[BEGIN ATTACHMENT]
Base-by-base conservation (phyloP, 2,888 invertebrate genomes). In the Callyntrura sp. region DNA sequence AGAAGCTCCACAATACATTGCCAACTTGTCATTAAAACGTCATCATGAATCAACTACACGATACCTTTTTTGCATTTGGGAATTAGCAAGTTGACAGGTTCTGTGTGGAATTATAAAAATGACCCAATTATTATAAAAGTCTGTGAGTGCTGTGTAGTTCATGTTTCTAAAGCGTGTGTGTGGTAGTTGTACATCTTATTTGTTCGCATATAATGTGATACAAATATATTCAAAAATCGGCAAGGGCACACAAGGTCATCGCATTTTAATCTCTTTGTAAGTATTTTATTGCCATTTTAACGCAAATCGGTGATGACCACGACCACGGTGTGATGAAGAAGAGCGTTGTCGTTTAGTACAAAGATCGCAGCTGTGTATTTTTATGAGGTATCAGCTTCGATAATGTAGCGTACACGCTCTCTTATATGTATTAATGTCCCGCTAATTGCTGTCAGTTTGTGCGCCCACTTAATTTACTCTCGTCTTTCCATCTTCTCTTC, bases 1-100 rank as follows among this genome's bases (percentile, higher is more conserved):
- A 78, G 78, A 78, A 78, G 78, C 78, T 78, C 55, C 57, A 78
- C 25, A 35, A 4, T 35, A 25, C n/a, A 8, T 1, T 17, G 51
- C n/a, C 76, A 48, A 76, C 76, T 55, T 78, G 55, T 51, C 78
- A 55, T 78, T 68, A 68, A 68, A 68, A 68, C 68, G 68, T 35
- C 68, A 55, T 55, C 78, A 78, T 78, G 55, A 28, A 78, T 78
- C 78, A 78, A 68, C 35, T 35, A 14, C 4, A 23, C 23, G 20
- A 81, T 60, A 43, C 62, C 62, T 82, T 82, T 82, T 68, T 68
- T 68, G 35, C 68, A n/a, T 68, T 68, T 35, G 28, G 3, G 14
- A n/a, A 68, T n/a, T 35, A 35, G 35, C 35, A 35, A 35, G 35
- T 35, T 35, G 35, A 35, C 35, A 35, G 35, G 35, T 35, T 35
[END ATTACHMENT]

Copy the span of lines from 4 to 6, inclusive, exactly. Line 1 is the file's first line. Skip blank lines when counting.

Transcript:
- C n/a, C 76, A 48, A 76, C 76, T 55, T 78, G 55, T 51, C 78
- A 55, T 78, T 68, A 68, A 68, A 68, A 68, C 68, G 68, T 35
- C 68, A 55, T 55, C 78, A 78, T 78, G 55, A 28, A 78, T 78